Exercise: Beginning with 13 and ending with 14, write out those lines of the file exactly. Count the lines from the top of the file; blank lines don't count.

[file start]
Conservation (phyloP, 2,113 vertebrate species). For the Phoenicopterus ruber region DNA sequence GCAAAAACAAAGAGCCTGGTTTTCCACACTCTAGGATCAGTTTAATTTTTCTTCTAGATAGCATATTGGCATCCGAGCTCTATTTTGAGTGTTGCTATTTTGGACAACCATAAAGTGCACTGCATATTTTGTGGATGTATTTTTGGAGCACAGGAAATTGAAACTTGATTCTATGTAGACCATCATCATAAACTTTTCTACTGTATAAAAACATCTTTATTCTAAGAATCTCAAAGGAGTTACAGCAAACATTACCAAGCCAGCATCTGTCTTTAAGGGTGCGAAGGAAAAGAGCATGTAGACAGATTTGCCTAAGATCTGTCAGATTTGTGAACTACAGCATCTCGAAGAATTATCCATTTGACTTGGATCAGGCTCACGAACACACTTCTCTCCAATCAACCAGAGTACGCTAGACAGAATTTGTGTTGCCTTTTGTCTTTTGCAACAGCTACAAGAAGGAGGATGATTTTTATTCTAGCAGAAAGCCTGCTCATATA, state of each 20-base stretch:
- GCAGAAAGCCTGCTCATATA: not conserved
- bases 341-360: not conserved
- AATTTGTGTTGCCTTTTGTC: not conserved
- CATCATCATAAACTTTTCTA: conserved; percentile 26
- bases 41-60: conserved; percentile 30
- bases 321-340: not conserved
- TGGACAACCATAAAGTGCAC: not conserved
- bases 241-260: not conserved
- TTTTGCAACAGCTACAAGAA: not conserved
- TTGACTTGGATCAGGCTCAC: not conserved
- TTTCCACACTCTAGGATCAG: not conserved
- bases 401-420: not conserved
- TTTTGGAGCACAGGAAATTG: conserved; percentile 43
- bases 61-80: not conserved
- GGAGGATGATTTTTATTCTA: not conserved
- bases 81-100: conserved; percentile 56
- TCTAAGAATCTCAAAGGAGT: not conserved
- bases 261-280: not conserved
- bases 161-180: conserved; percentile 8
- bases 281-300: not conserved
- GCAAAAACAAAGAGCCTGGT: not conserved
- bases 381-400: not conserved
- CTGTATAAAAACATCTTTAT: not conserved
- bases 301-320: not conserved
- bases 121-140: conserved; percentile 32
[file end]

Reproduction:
- bases 401-420: not conserved
- TTTTGGAGCACAGGAAATTG: conserved; percentile 43